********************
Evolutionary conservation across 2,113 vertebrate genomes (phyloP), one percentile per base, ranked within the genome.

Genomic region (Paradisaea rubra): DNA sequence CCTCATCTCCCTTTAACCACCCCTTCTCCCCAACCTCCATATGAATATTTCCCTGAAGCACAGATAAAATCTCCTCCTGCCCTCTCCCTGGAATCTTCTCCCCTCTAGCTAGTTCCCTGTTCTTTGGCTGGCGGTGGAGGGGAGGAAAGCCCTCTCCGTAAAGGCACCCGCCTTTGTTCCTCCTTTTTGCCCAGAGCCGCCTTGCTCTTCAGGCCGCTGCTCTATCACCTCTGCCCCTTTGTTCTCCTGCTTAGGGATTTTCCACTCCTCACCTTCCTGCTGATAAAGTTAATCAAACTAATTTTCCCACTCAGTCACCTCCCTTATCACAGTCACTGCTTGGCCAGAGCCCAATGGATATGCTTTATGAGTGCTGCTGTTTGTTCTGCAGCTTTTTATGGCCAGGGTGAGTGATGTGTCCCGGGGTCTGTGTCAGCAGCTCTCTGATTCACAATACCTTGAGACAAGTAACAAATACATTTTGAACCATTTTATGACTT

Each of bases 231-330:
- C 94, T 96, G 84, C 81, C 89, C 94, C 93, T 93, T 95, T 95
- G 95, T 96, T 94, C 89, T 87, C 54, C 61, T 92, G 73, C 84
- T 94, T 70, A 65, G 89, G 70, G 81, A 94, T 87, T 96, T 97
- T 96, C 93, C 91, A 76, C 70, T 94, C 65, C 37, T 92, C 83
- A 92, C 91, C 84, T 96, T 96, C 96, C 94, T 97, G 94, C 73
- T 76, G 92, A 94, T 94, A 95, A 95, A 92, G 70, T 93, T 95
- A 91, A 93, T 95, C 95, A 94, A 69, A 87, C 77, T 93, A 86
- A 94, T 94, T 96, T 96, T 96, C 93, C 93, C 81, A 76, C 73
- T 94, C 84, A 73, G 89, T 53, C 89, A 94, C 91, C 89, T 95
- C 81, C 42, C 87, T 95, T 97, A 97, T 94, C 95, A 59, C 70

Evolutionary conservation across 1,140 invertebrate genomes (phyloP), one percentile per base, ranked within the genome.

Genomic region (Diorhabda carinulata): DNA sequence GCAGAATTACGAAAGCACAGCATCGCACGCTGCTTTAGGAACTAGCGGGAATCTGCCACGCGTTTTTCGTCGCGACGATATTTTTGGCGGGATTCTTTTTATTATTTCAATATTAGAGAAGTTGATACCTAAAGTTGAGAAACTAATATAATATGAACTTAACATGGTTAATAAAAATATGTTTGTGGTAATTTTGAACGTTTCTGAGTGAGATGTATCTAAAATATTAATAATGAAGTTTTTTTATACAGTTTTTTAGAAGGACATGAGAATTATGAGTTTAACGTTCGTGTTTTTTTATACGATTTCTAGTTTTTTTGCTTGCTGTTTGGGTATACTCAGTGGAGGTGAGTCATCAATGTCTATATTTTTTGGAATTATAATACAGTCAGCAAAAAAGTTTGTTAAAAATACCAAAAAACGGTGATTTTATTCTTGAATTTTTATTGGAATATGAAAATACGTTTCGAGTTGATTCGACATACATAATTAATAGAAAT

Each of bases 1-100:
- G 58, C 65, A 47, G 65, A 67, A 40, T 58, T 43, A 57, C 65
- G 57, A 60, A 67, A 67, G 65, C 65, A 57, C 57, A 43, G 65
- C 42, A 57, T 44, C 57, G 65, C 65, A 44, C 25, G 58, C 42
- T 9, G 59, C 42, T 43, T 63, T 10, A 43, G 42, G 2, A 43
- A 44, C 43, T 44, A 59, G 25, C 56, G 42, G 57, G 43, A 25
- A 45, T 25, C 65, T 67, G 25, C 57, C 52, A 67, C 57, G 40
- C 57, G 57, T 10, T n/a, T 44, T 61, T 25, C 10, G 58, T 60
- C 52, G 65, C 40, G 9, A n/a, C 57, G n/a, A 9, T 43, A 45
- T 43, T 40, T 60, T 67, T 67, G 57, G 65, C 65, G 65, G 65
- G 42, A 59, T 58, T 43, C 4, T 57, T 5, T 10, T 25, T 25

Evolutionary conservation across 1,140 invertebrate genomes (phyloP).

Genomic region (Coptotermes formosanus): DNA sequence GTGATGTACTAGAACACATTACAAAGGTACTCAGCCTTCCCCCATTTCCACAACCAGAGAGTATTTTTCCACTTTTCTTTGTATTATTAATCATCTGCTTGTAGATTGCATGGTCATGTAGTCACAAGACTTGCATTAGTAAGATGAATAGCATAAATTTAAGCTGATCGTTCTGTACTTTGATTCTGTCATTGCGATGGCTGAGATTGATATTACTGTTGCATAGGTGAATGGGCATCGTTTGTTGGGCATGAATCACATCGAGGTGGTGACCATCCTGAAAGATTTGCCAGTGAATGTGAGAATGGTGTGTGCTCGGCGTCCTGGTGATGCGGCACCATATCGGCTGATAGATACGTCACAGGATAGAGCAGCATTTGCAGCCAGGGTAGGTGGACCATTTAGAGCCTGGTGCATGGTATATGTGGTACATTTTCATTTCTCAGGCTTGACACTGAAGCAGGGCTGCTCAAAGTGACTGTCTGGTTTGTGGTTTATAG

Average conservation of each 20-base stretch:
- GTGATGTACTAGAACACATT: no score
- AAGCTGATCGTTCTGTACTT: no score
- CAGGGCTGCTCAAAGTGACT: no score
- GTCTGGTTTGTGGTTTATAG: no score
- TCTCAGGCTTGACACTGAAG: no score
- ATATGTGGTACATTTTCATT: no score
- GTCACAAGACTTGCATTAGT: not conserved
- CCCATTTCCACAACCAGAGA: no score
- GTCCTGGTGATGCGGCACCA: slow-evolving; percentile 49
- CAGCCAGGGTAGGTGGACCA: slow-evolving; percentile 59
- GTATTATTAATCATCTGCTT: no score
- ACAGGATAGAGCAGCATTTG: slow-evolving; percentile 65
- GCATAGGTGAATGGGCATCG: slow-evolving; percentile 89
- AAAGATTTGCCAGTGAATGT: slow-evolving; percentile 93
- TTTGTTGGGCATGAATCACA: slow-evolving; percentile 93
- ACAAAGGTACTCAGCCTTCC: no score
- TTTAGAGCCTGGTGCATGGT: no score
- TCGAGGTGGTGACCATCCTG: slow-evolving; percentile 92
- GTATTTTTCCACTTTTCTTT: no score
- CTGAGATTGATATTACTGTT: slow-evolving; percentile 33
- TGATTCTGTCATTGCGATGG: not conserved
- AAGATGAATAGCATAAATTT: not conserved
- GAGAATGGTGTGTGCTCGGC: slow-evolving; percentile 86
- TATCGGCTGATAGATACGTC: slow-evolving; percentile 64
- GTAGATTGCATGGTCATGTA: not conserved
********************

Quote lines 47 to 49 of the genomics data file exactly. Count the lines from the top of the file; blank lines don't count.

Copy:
- TCGAGGTGGTGACCATCCTG: slow-evolving; percentile 92
- GTATTTTTCCACTTTTCTTT: no score
- CTGAGATTGATATTACTGTT: slow-evolving; percentile 33